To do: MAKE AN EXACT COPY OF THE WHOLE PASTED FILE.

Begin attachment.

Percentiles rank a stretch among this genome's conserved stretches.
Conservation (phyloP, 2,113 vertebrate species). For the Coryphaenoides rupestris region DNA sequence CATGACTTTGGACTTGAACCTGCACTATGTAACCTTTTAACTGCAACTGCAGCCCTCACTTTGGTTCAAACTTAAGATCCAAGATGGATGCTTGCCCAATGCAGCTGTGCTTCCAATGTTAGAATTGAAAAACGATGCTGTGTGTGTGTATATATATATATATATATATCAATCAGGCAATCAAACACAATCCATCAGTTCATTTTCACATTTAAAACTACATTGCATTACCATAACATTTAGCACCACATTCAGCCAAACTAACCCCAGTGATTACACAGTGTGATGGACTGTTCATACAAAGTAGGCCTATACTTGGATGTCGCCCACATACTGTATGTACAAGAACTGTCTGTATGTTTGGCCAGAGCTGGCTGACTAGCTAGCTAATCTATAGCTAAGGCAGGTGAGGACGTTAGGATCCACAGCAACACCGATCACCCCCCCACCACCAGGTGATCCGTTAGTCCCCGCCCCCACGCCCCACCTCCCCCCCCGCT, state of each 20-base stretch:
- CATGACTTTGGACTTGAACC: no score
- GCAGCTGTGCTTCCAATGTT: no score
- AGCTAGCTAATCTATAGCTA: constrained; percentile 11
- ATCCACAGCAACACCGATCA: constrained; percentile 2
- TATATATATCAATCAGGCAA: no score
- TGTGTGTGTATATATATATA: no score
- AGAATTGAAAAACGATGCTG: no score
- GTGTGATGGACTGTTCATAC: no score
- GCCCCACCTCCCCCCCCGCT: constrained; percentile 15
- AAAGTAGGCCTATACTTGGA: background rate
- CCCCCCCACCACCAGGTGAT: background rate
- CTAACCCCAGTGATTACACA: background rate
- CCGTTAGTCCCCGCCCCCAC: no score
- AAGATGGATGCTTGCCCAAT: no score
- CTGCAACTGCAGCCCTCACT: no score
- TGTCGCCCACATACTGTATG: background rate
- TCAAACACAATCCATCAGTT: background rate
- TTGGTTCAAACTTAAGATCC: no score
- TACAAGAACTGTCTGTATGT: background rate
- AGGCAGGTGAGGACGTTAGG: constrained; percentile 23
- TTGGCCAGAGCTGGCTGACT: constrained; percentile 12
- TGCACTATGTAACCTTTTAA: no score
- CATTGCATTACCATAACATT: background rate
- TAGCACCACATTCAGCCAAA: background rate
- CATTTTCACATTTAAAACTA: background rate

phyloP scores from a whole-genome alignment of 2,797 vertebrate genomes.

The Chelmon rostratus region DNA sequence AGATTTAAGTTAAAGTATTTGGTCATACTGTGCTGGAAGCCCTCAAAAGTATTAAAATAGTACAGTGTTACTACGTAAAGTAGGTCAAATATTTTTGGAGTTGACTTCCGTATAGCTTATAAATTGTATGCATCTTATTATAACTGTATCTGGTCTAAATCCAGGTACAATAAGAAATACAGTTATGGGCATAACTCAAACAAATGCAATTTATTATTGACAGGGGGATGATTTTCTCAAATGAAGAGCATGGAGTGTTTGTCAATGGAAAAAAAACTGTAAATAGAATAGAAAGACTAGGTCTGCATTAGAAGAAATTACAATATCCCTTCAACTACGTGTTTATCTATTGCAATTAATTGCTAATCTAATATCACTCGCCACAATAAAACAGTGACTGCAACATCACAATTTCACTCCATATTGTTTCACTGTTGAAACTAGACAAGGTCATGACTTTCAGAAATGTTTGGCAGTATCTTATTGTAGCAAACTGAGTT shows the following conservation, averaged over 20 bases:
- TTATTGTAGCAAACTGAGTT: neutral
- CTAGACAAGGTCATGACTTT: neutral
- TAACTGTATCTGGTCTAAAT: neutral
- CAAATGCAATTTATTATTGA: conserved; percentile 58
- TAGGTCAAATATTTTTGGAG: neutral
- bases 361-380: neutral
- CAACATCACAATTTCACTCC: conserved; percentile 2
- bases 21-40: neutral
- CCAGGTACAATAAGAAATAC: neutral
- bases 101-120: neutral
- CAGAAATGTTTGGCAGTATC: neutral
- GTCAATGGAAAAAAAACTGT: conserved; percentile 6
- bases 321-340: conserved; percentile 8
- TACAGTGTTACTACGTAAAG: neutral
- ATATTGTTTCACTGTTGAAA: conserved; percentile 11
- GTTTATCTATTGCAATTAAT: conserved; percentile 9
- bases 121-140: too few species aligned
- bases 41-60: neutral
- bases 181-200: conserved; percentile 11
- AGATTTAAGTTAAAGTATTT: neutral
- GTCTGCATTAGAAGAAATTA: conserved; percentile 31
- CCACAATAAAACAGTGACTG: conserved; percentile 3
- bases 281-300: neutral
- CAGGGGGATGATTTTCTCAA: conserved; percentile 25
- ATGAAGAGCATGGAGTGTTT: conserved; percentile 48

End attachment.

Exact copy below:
Percentiles rank a stretch among this genome's conserved stretches.
Conservation (phyloP, 2,113 vertebrate species). For the Coryphaenoides rupestris region DNA sequence CATGACTTTGGACTTGAACCTGCACTATGTAACCTTTTAACTGCAACTGCAGCCCTCACTTTGGTTCAAACTTAAGATCCAAGATGGATGCTTGCCCAATGCAGCTGTGCTTCCAATGTTAGAATTGAAAAACGATGCTGTGTGTGTGTATATATATATATATATATATCAATCAGGCAATCAAACACAATCCATCAGTTCATTTTCACATTTAAAACTACATTGCATTACCATAACATTTAGCACCACATTCAGCCAAACTAACCCCAGTGATTACACAGTGTGATGGACTGTTCATACAAAGTAGGCCTATACTTGGATGTCGCCCACATACTGTATGTACAAGAACTGTCTGTATGTTTGGCCAGAGCTGGCTGACTAGCTAGCTAATCTATAGCTAAGGCAGGTGAGGACGTTAGGATCCACAGCAACACCGATCACCCCCCCACCACCAGGTGATCCGTTAGTCCCCGCCCCCACGCCCCACCTCCCCCCCCGCT, state of each 20-base stretch:
- CATGACTTTGGACTTGAACC: no score
- GCAGCTGTGCTTCCAATGTT: no score
- AGCTAGCTAATCTATAGCTA: constrained; percentile 11
- ATCCACAGCAACACCGATCA: constrained; percentile 2
- TATATATATCAATCAGGCAA: no score
- TGTGTGTGTATATATATATA: no score
- AGAATTGAAAAACGATGCTG: no score
- GTGTGATGGACTGTTCATAC: no score
- GCCCCACCTCCCCCCCCGCT: constrained; percentile 15
- AAAGTAGGCCTATACTTGGA: background rate
- CCCCCCCACCACCAGGTGAT: background rate
- CTAACCCCAGTGATTACACA: background rate
- CCGTTAGTCCCCGCCCCCAC: no score
- AAGATGGATGCTTGCCCAAT: no score
- CTGCAACTGCAGCCCTCACT: no score
- TGTCGCCCACATACTGTATG: background rate
- TCAAACACAATCCATCAGTT: background rate
- TTGGTTCAAACTTAAGATCC: no score
- TACAAGAACTGTCTGTATGT: background rate
- AGGCAGGTGAGGACGTTAGG: constrained; percentile 23
- TTGGCCAGAGCTGGCTGACT: constrained; percentile 12
- TGCACTATGTAACCTTTTAA: no score
- CATTGCATTACCATAACATT: background rate
- TAGCACCACATTCAGCCAAA: background rate
- CATTTTCACATTTAAAACTA: background rate

phyloP scores from a whole-genome alignment of 2,797 vertebrate genomes.

The Chelmon rostratus region DNA sequence AGATTTAAGTTAAAGTATTTGGTCATACTGTGCTGGAAGCCCTCAAAAGTATTAAAATAGTACAGTGTTACTACGTAAAGTAGGTCAAATATTTTTGGAGTTGACTTCCGTATAGCTTATAAATTGTATGCATCTTATTATAACTGTATCTGGTCTAAATCCAGGTACAATAAGAAATACAGTTATGGGCATAACTCAAACAAATGCAATTTATTATTGACAGGGGGATGATTTTCTCAAATGAAGAGCATGGAGTGTTTGTCAATGGAAAAAAAACTGTAAATAGAATAGAAAGACTAGGTCTGCATTAGAAGAAATTACAATATCCCTTCAACTACGTGTTTATCTATTGCAATTAATTGCTAATCTAATATCACTCGCCACAATAAAACAGTGACTGCAACATCACAATTTCACTCCATATTGTTTCACTGTTGAAACTAGACAAGGTCATGACTTTCAGAAATGTTTGGCAGTATCTTATTGTAGCAAACTGAGTT shows the following conservation, averaged over 20 bases:
- TTATTGTAGCAAACTGAGTT: neutral
- CTAGACAAGGTCATGACTTT: neutral
- TAACTGTATCTGGTCTAAAT: neutral
- CAAATGCAATTTATTATTGA: conserved; percentile 58
- TAGGTCAAATATTTTTGGAG: neutral
- bases 361-380: neutral
- CAACATCACAATTTCACTCC: conserved; percentile 2
- bases 21-40: neutral
- CCAGGTACAATAAGAAATAC: neutral
- bases 101-120: neutral
- CAGAAATGTTTGGCAGTATC: neutral
- GTCAATGGAAAAAAAACTGT: conserved; percentile 6
- bases 321-340: conserved; percentile 8
- TACAGTGTTACTACGTAAAG: neutral
- ATATTGTTTCACTGTTGAAA: conserved; percentile 11
- GTTTATCTATTGCAATTAAT: conserved; percentile 9
- bases 121-140: too few species aligned
- bases 41-60: neutral
- bases 181-200: conserved; percentile 11
- AGATTTAAGTTAAAGTATTT: neutral
- GTCTGCATTAGAAGAAATTA: conserved; percentile 31
- CCACAATAAAACAGTGACTG: conserved; percentile 3
- bases 281-300: neutral
- CAGGGGGATGATTTTCTCAA: conserved; percentile 25
- ATGAAGAGCATGGAGTGTTT: conserved; percentile 48